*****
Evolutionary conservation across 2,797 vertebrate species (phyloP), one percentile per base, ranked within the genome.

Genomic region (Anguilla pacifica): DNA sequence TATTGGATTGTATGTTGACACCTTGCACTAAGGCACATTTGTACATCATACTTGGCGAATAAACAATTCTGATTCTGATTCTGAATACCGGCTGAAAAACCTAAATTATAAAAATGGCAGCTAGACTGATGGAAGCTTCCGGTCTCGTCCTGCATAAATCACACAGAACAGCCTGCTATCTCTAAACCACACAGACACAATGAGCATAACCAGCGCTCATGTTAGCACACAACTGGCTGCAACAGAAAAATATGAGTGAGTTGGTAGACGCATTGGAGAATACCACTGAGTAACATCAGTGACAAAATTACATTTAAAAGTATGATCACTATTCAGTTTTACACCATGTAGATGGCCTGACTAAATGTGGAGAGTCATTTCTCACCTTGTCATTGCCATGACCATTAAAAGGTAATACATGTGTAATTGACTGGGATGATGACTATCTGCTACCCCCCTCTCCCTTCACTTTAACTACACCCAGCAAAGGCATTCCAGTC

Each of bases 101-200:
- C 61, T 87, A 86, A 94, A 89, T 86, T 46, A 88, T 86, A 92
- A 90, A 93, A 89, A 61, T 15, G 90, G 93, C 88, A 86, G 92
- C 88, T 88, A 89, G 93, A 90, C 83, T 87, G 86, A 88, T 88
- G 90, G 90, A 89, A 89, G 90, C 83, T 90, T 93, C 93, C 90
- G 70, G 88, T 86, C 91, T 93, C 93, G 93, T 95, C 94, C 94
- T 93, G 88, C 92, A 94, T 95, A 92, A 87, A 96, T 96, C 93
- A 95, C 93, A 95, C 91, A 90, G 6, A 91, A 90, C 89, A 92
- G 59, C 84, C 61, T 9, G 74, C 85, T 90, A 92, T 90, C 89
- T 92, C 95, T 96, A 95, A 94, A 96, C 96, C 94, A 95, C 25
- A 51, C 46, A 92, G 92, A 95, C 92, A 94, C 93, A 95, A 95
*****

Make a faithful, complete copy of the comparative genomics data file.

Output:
Evolutionary conservation across 2,797 vertebrate species (phyloP), one percentile per base, ranked within the genome.

Genomic region (Anguilla pacifica): DNA sequence TATTGGATTGTATGTTGACACCTTGCACTAAGGCACATTTGTACATCATACTTGGCGAATAAACAATTCTGATTCTGATTCTGAATACCGGCTGAAAAACCTAAATTATAAAAATGGCAGCTAGACTGATGGAAGCTTCCGGTCTCGTCCTGCATAAATCACACAGAACAGCCTGCTATCTCTAAACCACACAGACACAATGAGCATAACCAGCGCTCATGTTAGCACACAACTGGCTGCAACAGAAAAATATGAGTGAGTTGGTAGACGCATTGGAGAATACCACTGAGTAACATCAGTGACAAAATTACATTTAAAAGTATGATCACTATTCAGTTTTACACCATGTAGATGGCCTGACTAAATGTGGAGAGTCATTTCTCACCTTGTCATTGCCATGACCATTAAAAGGTAATACATGTGTAATTGACTGGGATGATGACTATCTGCTACCCCCCTCTCCCTTCACTTTAACTACACCCAGCAAAGGCATTCCAGTC

Each of bases 101-200:
- C 61, T 87, A 86, A 94, A 89, T 86, T 46, A 88, T 86, A 92
- A 90, A 93, A 89, A 61, T 15, G 90, G 93, C 88, A 86, G 92
- C 88, T 88, A 89, G 93, A 90, C 83, T 87, G 86, A 88, T 88
- G 90, G 90, A 89, A 89, G 90, C 83, T 90, T 93, C 93, C 90
- G 70, G 88, T 86, C 91, T 93, C 93, G 93, T 95, C 94, C 94
- T 93, G 88, C 92, A 94, T 95, A 92, A 87, A 96, T 96, C 93
- A 95, C 93, A 95, C 91, A 90, G 6, A 91, A 90, C 89, A 92
- G 59, C 84, C 61, T 9, G 74, C 85, T 90, A 92, T 90, C 89
- T 92, C 95, T 96, A 95, A 94, A 96, C 96, C 94, A 95, C 25
- A 51, C 46, A 92, G 92, A 95, C 92, A 94, C 93, A 95, A 95